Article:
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During the sacred Triduum, just before the sun peeks over the horizon, the Religious Sisters of Mercy assemble in the darkness of their convent chapel for prayer. Only a small light beams from 15 candles.

The intimate gathering is quiet and somber, only pierced by their chanting of the Psalms and Lamentations of Jeremiah. One by one, the candles are extinguished as the sisters recall with gratitude the passion and death of Jesus.

Incarnate Word, Chaminade basketball programs soar


The defending state champions ruled in two state basketball finals involving Catholic schools from the archdiocese. Incarnate Word Academy earned its second consecutive championship in the Class 4 girls game, while Chaminade College Prep fought hard in the boys Class 5 game but lost to defending champion Webster Groves High School.

Incarnate Word's win

‘Ministering, but not administering’


Approaching 50 years old in the early 1990s, Father Thomas Robertson thought he was all set for retirement, though it was a long way off; he planned to live in a cabin he owned along the Meramec River after leaving parish ministry.

The Flood of '93 wiped out that plan ... and the cabin, too.

Then, as he neared 70, Father Robertson figured he'd settle into a private residence upon retirement. Similarly, Msgr. James Telthorst admitted to having "a couple of dreams" about having a place of his own. Neither envisioned living at Regina Cleri Home for Retired Priests

‘Cornerstone’ of Marygrove helped children heal and grow

In 1983, Msgr. Robert Slattery, then president of Catholic Charities of St. Louis, recruited Sister Helen Negri to become the chief operating officer of Marygrove. She began with seven residents and built it to a multifaceted program of residential care for more than 200 children every day (with 1,300 served every year) with behavioral health problems.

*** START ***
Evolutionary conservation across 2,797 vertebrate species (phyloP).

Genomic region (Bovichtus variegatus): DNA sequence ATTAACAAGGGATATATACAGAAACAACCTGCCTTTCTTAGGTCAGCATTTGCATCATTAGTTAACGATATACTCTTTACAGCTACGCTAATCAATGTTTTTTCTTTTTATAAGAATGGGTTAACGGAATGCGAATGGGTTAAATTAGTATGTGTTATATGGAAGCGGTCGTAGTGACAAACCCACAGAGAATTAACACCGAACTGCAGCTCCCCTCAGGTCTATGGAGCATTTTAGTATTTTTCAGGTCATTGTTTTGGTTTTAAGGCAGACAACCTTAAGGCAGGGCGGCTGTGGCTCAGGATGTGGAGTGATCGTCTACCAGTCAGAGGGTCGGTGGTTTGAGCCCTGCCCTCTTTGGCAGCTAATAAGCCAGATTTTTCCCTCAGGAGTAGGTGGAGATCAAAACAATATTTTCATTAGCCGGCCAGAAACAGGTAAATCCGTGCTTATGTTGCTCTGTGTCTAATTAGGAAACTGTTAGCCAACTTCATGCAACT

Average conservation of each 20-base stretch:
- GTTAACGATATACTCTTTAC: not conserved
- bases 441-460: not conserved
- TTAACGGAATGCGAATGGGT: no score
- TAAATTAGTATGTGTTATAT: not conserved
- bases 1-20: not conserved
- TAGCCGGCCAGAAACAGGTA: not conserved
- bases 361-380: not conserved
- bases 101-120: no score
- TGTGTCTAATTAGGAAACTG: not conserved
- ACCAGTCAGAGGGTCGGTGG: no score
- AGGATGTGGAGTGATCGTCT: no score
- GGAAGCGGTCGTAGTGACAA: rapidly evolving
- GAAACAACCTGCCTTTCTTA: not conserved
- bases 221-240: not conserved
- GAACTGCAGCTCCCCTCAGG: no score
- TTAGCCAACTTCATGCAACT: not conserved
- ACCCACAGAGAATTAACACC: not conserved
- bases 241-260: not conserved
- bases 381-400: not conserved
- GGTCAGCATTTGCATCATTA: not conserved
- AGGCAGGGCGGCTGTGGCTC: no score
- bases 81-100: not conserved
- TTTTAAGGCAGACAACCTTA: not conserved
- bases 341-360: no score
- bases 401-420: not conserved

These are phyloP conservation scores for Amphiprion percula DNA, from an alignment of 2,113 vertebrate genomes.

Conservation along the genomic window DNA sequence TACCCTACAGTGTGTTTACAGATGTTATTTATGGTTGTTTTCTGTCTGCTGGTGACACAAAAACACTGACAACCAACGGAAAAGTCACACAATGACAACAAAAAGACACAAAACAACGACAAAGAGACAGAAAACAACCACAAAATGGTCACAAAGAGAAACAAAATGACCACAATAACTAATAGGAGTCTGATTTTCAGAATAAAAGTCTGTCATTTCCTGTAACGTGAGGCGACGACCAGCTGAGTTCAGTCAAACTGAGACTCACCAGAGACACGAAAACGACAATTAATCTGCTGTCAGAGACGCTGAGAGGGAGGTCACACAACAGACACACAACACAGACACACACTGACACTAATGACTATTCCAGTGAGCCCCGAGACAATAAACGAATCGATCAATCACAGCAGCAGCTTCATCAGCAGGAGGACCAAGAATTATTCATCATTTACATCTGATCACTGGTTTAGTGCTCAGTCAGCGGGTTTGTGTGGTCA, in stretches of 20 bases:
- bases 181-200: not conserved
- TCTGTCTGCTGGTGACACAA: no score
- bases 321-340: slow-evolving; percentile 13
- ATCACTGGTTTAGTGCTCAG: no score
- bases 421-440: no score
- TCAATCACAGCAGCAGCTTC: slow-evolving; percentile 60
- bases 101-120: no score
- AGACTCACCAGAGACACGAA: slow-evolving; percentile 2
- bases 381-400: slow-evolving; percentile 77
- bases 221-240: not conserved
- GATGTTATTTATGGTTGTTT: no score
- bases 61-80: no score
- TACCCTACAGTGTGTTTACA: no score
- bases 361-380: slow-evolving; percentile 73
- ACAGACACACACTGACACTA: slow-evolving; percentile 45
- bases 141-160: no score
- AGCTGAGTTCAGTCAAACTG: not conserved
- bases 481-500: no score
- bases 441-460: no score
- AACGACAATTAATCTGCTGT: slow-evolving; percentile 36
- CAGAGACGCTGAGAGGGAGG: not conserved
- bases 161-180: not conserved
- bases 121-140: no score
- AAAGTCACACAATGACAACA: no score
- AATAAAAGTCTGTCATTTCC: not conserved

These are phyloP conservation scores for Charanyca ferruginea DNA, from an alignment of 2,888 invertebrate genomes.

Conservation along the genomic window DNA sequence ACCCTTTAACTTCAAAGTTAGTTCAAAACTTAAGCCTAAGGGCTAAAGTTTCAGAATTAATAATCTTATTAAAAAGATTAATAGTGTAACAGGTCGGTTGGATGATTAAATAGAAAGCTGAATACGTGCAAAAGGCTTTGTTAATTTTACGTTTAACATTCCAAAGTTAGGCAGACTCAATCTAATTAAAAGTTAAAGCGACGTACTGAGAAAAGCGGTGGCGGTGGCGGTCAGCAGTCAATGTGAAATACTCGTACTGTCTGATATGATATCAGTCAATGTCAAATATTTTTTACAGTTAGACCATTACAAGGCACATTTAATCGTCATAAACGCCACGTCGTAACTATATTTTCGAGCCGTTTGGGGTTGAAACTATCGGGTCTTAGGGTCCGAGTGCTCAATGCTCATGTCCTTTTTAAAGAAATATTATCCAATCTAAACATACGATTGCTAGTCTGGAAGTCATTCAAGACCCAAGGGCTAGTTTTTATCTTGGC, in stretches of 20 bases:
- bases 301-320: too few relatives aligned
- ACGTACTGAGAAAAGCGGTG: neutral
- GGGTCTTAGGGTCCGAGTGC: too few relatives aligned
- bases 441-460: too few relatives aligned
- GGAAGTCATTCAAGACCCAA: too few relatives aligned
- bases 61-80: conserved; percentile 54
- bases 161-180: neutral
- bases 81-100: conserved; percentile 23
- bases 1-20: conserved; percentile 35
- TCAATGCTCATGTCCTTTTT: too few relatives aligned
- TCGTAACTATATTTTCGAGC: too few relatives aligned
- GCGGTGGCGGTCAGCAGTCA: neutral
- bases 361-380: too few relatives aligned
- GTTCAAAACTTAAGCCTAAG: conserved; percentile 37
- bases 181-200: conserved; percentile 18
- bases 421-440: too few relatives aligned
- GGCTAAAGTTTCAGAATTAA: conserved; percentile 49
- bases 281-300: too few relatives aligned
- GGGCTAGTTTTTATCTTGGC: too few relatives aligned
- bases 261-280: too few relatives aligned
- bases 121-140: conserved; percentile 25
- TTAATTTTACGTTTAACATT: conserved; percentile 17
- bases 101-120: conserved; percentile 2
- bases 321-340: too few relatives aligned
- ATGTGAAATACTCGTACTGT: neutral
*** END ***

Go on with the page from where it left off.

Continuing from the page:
The Sisters of the Good Shepherd had just relinquished the agency, and the staff had asked her where the other nuns were — she was it. She gave them her beeper number, and they used it liberally, Sister Helen said with a laugh.

Bed-donation program a hit with struggling families


Ja'zon Reece, who's almost 3 years old, leaned over and made a small opening in the blinds to look out the window for the two deliverymen from the Society of St. Vincent de Paul carrying mattresses into his apartment.

Ja'zon's mom, Annita Baker, and her three children now have their own apartment after living with relatives and sleeping in the same bed.

Ministry’s refusal to give up on people pays off


At an apartment in south St. Louis, Jerome Arnold greeted Phillip Melton as if they were old friends. But they'd only met a month earlier, after Melton had been released from prison.

Melton told Arnold that the move was simple, he'd unpacked and even lost weight. Most importantly, he hadn't had an alcoholic drink since he left prison.

"Way to go," Arnold praised Melton, referring to him as, "a good man, a good person, not a hassle."

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